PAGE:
"Scott will fight hard for middle class families and has the temperament and judgment to be extraordinarily successful," Gillibrand said in a statement. But Gillibrand made no mention — direct or otherwise — to Spitzer's past patronage of prostitutes.

A spokeswoman for Emily's List, a group that works to elect women supportive of abortion rights, argued the difference between Filner's — or Weiner's or Spitzer's for that matter — behavior and that of Republican gaffe-prone men has to do with the legislative priorities of the GOP.

"The difference is that Republicans' words and personal actions are backed up by an actual party legislative agenda that hurts women — this stuff goes from infuriating and outrageous to genuinely frightening when they're trying to back it up with real live laws that roll back the clock to a time when women were treated as second class citizens," Emily's List Communications Director Jess McIntosh said. "Akin only mattered because Republicans had already tried to redefine rape in legislation — the Republicans gaffing all over the place when it comes to women are not outliers. They are reflective of their party's actual agenda."

Top California Democratic women — from Sen. Barbara Boxer to Minority Leader Nancy Pelosi — have hedged on explicitly calling on Filner to step down but made their disapproval with his behavior clear.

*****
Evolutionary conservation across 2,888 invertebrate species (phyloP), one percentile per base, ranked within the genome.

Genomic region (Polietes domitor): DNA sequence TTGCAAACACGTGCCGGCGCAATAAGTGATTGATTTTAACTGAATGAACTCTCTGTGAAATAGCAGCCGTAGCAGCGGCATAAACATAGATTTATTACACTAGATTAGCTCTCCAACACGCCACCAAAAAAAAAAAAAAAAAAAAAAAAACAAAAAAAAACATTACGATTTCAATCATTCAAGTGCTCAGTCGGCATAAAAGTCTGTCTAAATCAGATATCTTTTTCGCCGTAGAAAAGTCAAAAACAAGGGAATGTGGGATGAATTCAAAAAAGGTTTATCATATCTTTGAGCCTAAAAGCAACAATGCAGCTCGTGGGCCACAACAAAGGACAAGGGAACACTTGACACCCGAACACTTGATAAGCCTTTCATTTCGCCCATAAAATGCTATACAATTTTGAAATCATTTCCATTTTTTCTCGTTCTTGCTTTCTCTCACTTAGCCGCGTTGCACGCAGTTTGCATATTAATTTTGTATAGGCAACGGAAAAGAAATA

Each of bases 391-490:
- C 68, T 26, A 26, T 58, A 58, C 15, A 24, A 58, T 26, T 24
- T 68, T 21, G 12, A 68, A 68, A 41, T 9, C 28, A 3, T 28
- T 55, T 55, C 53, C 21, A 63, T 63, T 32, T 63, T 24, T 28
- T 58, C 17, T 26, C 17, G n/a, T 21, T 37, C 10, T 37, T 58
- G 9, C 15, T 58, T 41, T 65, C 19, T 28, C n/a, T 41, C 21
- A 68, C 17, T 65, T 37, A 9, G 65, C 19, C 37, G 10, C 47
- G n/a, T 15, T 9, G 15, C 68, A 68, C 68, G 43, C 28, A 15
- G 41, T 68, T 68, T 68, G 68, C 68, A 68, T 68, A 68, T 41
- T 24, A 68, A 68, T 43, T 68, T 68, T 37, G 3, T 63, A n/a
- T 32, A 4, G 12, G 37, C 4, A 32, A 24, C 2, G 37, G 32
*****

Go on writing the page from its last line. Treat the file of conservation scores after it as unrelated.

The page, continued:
Pelosi told a reporter on Thursday to not identify Filner "as my former colleague" and said at her weekly press conference, "What goes on in San Diego is up to the people of San Diego…my colleagues who do represent San Diego have made their statements on the subject."

Boxer, who led the charge in the Senate against Republican Sen. Bob Packwood in the 1990s when he was accused of repeated sexual harassment, told BuzzFeed that the accusations against Filner "shocked" her and said that resignation "certainly should be on his plate, and he ought to consider it."

"I've watched him support all of these pro-family, pro-women policies so I was totally shocked," she said.

Rep. Maxine Waters said she "couldn't believe" the news about Filner and said there was no indication to her he behaved that way in Congress.

"I don't want to comment further," she said. "From what I've read in the news, it's crazy but I don't know much more than that."

Sue Davis, the representative in the House from San Diego, has called on Filner to step down.

"His behavior, if not illegal, is reprehensible," she said in a statement.

Liz Mair, a Republican strategist, says the fact that more Democratic women haven't called for Filner's resignation is telling.

"The relative silence has certainly been informative and shows that for many liberal 'women's rights advocates' (I use the quotation marks deliberately to denote those whose behavior shows they only engage in such advocacy selectively), politics reign over principles," she said in an email. "If this were a Republican, a lot of people who are saying little would be screaming from the rooftops and using the allegations to trash not just him, but in fact an entire political party, as grade-A misogynist."

CORRECTION: An earlier version of this post misstated the amount of time Bob Filner served in the House of Representatives. He served for almost 20 years. (7/22/13)